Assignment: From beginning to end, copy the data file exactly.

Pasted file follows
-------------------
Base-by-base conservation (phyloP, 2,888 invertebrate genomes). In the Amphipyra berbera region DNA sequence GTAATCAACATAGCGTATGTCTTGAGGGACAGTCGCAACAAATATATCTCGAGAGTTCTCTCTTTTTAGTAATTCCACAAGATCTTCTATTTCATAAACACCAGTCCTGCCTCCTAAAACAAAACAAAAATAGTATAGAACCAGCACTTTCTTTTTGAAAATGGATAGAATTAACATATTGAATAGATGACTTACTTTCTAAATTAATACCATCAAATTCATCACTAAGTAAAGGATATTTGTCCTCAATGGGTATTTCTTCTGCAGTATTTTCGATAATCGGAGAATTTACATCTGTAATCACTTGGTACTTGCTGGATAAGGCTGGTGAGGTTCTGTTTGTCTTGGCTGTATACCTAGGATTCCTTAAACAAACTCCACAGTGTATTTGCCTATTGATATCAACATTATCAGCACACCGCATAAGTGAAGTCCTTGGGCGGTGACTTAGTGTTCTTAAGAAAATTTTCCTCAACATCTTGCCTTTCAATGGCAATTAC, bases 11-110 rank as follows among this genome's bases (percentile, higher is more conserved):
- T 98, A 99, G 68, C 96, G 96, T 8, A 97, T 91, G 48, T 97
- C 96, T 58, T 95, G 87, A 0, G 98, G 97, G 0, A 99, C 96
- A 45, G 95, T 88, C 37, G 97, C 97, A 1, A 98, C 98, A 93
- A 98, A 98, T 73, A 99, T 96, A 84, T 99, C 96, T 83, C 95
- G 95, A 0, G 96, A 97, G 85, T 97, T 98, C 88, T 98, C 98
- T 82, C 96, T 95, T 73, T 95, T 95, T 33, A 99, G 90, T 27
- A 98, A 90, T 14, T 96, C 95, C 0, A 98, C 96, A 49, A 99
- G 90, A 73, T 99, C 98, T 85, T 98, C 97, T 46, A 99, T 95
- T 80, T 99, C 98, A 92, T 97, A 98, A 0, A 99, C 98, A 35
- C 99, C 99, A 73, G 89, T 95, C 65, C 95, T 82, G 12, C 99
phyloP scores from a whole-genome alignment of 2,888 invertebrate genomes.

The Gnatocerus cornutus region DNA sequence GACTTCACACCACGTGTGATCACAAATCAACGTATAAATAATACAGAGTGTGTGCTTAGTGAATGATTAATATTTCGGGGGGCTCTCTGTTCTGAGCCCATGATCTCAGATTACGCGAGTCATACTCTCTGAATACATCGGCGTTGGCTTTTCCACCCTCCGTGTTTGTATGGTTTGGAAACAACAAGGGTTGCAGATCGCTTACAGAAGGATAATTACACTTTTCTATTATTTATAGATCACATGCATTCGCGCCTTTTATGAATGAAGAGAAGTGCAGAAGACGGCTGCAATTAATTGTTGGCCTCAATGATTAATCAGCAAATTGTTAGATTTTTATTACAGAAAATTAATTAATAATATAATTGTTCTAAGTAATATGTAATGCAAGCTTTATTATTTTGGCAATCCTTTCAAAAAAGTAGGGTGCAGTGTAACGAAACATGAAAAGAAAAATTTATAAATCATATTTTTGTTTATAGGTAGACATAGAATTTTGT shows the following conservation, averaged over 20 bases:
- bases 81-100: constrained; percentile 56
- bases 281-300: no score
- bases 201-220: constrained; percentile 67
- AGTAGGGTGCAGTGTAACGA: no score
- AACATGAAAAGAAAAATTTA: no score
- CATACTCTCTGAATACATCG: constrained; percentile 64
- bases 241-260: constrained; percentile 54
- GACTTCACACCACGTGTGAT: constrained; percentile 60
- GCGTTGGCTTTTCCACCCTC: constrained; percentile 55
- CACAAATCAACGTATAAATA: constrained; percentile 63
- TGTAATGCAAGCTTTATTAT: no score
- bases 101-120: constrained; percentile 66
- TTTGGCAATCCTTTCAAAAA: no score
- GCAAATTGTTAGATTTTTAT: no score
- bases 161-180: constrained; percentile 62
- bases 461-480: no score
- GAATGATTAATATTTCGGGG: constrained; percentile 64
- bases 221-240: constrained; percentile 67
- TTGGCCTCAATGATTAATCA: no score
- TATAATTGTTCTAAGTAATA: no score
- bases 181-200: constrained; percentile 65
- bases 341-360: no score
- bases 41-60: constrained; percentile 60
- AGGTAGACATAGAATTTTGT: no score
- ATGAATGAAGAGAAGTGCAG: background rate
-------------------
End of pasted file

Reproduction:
Base-by-base conservation (phyloP, 2,888 invertebrate genomes). In the Amphipyra berbera region DNA sequence GTAATCAACATAGCGTATGTCTTGAGGGACAGTCGCAACAAATATATCTCGAGAGTTCTCTCTTTTTAGTAATTCCACAAGATCTTCTATTTCATAAACACCAGTCCTGCCTCCTAAAACAAAACAAAAATAGTATAGAACCAGCACTTTCTTTTTGAAAATGGATAGAATTAACATATTGAATAGATGACTTACTTTCTAAATTAATACCATCAAATTCATCACTAAGTAAAGGATATTTGTCCTCAATGGGTATTTCTTCTGCAGTATTTTCGATAATCGGAGAATTTACATCTGTAATCACTTGGTACTTGCTGGATAAGGCTGGTGAGGTTCTGTTTGTCTTGGCTGTATACCTAGGATTCCTTAAACAAACTCCACAGTGTATTTGCCTATTGATATCAACATTATCAGCACACCGCATAAGTGAAGTCCTTGGGCGGTGACTTAGTGTTCTTAAGAAAATTTTCCTCAACATCTTGCCTTTCAATGGCAATTAC, bases 11-110 rank as follows among this genome's bases (percentile, higher is more conserved):
- T 98, A 99, G 68, C 96, G 96, T 8, A 97, T 91, G 48, T 97
- C 96, T 58, T 95, G 87, A 0, G 98, G 97, G 0, A 99, C 96
- A 45, G 95, T 88, C 37, G 97, C 97, A 1, A 98, C 98, A 93
- A 98, A 98, T 73, A 99, T 96, A 84, T 99, C 96, T 83, C 95
- G 95, A 0, G 96, A 97, G 85, T 97, T 98, C 88, T 98, C 98
- T 82, C 96, T 95, T 73, T 95, T 95, T 33, A 99, G 90, T 27
- A 98, A 90, T 14, T 96, C 95, C 0, A 98, C 96, A 49, A 99
- G 90, A 73, T 99, C 98, T 85, T 98, C 97, T 46, A 99, T 95
- T 80, T 99, C 98, A 92, T 97, A 98, A 0, A 99, C 98, A 35
- C 99, C 99, A 73, G 89, T 95, C 65, C 95, T 82, G 12, C 99
phyloP scores from a whole-genome alignment of 2,888 invertebrate genomes.

The Gnatocerus cornutus region DNA sequence GACTTCACACCACGTGTGATCACAAATCAACGTATAAATAATACAGAGTGTGTGCTTAGTGAATGATTAATATTTCGGGGGGCTCTCTGTTCTGAGCCCATGATCTCAGATTACGCGAGTCATACTCTCTGAATACATCGGCGTTGGCTTTTCCACCCTCCGTGTTTGTATGGTTTGGAAACAACAAGGGTTGCAGATCGCTTACAGAAGGATAATTACACTTTTCTATTATTTATAGATCACATGCATTCGCGCCTTTTATGAATGAAGAGAAGTGCAGAAGACGGCTGCAATTAATTGTTGGCCTCAATGATTAATCAGCAAATTGTTAGATTTTTATTACAGAAAATTAATTAATAATATAATTGTTCTAAGTAATATGTAATGCAAGCTTTATTATTTTGGCAATCCTTTCAAAAAAGTAGGGTGCAGTGTAACGAAACATGAAAAGAAAAATTTATAAATCATATTTTTGTTTATAGGTAGACATAGAATTTTGT shows the following conservation, averaged over 20 bases:
- bases 81-100: constrained; percentile 56
- bases 281-300: no score
- bases 201-220: constrained; percentile 67
- AGTAGGGTGCAGTGTAACGA: no score
- AACATGAAAAGAAAAATTTA: no score
- CATACTCTCTGAATACATCG: constrained; percentile 64
- bases 241-260: constrained; percentile 54
- GACTTCACACCACGTGTGAT: constrained; percentile 60
- GCGTTGGCTTTTCCACCCTC: constrained; percentile 55
- CACAAATCAACGTATAAATA: constrained; percentile 63
- TGTAATGCAAGCTTTATTAT: no score
- bases 101-120: constrained; percentile 66
- TTTGGCAATCCTTTCAAAAA: no score
- GCAAATTGTTAGATTTTTAT: no score
- bases 161-180: constrained; percentile 62
- bases 461-480: no score
- GAATGATTAATATTTCGGGG: constrained; percentile 64
- bases 221-240: constrained; percentile 67
- TTGGCCTCAATGATTAATCA: no score
- TATAATTGTTCTAAGTAATA: no score
- bases 181-200: constrained; percentile 65
- bases 341-360: no score
- bases 41-60: constrained; percentile 60
- AGGTAGACATAGAATTTTGT: no score
- ATGAATGAAGAGAAGTGCAG: background rate